Arthritis is a common condition that causes pain and inflammation of the joints affecting around 10 million people in the UK, including kids.
If you or a fellow traveller suffers from any of the 100+ types of arthritis - osteoarthritis (OA), rheumatoid arthritis (RA) and gout are the most common - then you’ll face more obstacles than most.
But there’s really no reason why people with arthritis shouldn’t enjoy a wonderful, memorable holiday abroad. The trick is to plan ahead.
What’s up, Doc?
Discuss your individual travel plans with your GP/consultant well in advance, and read the latest travel advice before you go.
People with RA, psoriatic arthritis or lupis who take drugs to suppress the immune system are more vulnerable to infectious diseases, so choose destinations with care.
Jabs with a live virus, eg yellow fever needed for some Central African countries, aren’t recommended if you have rheumatoid arthritis.
Go online to research destinations and places to stay for accessibility.
Phone/email hotels re lifts, ramps, door widths, bath rails, wheelchair access.
Request rooms with disabled facilities and get confirmation in writing.
Use hotel webcams to view accommodation in advance.
Check out other arthritis travellers’ reviews/tips on sites such as Trip Advisor and the Arthritis Care forum.
Get a letter from your GP/consultant confirming your arthritis and the medication you need. Take several copies with you.
Also take a copy of your prescription(s) with you plus chemical/generic names, not just brand names.
Take more medicine than you need, including syringes. Important if you have a flare-up and to cover loss/damage/delays.
Non-steroidal anti-inflammatory drugs (NSAIDS) and corticosteroids can be expensive overseas or even unavailable.
Some countries put entry restrictions on painkillers with codeine, ditto injected drugs (eg morphine).
For long stay trips of 3 months or more, you need a permit from the Home Office.
Check drug transportation rules with the Embassy or High Commission of your destination before you travel.
Phone your travel insurer’s free pre-travel advice line for info on local pharmacies and foreign names for medicines where you’re going.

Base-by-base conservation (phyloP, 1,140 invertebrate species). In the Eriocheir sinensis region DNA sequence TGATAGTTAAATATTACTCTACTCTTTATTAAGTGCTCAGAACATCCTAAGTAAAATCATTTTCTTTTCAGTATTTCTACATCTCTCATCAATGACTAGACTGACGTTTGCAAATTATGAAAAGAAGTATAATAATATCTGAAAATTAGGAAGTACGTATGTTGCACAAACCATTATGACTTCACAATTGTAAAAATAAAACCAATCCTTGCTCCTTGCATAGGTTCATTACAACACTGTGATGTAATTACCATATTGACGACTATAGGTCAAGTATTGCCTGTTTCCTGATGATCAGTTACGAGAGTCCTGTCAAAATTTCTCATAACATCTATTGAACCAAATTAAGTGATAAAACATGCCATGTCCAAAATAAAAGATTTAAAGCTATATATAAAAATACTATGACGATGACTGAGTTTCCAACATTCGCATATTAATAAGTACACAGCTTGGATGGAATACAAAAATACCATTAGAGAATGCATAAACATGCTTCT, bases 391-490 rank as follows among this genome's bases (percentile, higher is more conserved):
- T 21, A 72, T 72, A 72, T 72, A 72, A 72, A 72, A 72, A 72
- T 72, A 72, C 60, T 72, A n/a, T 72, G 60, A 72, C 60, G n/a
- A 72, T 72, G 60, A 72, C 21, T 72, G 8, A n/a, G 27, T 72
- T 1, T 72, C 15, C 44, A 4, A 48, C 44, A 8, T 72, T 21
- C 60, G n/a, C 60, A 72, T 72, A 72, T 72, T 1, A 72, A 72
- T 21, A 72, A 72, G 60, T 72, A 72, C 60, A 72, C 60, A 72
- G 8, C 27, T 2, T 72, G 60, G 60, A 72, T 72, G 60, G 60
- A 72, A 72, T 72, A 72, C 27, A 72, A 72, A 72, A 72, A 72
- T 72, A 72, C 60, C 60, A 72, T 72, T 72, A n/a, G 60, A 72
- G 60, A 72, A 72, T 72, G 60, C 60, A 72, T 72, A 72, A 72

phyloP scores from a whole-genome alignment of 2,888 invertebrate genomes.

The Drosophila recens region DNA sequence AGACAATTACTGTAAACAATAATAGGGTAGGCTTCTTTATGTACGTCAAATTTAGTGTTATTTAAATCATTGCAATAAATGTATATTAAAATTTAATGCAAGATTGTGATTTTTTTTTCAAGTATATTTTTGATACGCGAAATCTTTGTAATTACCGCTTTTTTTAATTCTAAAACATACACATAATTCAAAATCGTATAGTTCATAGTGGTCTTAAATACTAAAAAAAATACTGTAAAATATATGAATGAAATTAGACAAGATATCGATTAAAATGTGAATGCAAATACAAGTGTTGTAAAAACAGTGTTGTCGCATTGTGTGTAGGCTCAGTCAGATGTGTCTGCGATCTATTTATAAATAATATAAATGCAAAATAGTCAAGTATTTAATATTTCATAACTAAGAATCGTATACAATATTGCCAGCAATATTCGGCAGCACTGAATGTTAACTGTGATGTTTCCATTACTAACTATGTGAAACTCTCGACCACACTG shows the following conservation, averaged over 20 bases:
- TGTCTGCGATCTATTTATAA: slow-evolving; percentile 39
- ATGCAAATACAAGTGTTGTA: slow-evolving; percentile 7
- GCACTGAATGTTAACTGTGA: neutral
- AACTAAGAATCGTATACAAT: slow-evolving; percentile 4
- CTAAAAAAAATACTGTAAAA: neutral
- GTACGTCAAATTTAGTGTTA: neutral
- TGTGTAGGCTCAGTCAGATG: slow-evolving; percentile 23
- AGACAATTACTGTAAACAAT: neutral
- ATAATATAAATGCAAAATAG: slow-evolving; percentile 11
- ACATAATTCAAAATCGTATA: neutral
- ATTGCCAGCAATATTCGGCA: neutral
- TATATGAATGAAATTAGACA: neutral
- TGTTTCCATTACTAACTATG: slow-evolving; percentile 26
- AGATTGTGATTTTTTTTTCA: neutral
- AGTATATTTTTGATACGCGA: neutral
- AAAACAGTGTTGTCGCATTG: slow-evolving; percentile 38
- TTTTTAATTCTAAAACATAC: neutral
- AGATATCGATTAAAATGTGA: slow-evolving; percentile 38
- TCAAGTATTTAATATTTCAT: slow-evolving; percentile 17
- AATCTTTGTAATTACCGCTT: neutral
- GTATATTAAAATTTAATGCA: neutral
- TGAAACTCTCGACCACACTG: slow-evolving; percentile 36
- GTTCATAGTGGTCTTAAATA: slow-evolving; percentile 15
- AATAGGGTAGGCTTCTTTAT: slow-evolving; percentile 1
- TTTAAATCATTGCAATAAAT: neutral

At the airport
Tell your airline if you have special needs. You can request free wheelchair assistance at airports to help you get around both on departure and arrival.
European airports by law must carry your wheelchair for free.
Request priority boarding and help with luggage if needed at least 48 hours before you fly.
Keep liquids in original containers. Pack separately in a clear plastic bag.
Let the airline know in advance if you’ll be carrying syringes in hand luggage and baggage.
Keep medicines in original packaging in your hand luggage along with a doctor’s letter. Use a cooler bag if the airline won’t put drugs in their fridge.
Ask for an aisle seat and keep joints moving while sitting. Get up for regular walks on long haul flights.
Use a horseshoe travel pillow if you have arthritis in your neck to stop jarring if you nod off.
If you need to travel with a companion, it’s worth asking the airline in advance for a reduction on their fare.
Buying travel insurance can be more complicated for arthritis sufferers, but it’s becoming much more widely available.
Premiums are based on age, health, type and severity of arthritis. Over 70% of sufferers are over 65. They’ll pay more for holiday insurance because of their age, as will travellers with more severe forms of RA where there can be heart and lung complications.
Look for a good insurer who’ll cover travelling companions on the same policy so that you’re financially protected if you need to cancel because of your arthritis.